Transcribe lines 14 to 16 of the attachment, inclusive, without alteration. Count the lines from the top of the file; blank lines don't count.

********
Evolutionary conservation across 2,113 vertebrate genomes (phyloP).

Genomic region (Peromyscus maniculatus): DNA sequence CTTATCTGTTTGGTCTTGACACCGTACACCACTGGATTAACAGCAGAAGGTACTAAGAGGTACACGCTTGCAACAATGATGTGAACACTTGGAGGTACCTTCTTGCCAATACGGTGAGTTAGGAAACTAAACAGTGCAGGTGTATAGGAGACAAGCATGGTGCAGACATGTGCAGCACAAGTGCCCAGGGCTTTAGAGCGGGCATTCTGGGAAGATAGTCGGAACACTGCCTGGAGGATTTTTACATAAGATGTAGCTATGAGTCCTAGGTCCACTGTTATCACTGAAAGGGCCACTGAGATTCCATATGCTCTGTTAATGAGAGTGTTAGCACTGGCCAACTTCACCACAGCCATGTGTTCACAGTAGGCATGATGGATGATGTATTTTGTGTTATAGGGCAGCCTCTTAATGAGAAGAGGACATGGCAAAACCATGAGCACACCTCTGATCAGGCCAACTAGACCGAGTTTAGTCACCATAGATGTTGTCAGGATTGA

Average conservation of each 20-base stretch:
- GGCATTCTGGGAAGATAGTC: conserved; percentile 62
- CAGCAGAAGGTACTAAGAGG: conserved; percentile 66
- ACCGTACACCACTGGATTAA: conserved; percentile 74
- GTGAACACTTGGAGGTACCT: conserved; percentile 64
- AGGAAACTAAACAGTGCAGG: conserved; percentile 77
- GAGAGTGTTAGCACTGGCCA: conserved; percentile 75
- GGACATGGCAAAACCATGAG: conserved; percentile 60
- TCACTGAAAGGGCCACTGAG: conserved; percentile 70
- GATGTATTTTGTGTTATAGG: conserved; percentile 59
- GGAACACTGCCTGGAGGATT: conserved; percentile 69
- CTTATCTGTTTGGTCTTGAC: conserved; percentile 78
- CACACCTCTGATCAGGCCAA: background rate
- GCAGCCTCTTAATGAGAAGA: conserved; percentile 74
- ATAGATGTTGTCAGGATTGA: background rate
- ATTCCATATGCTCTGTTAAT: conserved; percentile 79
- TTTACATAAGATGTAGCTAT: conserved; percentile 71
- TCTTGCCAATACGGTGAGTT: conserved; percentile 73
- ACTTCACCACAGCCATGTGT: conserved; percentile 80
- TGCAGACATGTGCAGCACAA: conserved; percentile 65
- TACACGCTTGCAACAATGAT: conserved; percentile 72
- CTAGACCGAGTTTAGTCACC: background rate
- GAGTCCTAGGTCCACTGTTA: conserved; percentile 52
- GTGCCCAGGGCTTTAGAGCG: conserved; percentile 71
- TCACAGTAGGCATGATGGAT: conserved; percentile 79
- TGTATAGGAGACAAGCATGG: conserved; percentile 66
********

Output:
- CTTATCTGTTTGGTCTTGAC: conserved; percentile 78
- CACACCTCTGATCAGGCCAA: background rate
- GCAGCCTCTTAATGAGAAGA: conserved; percentile 74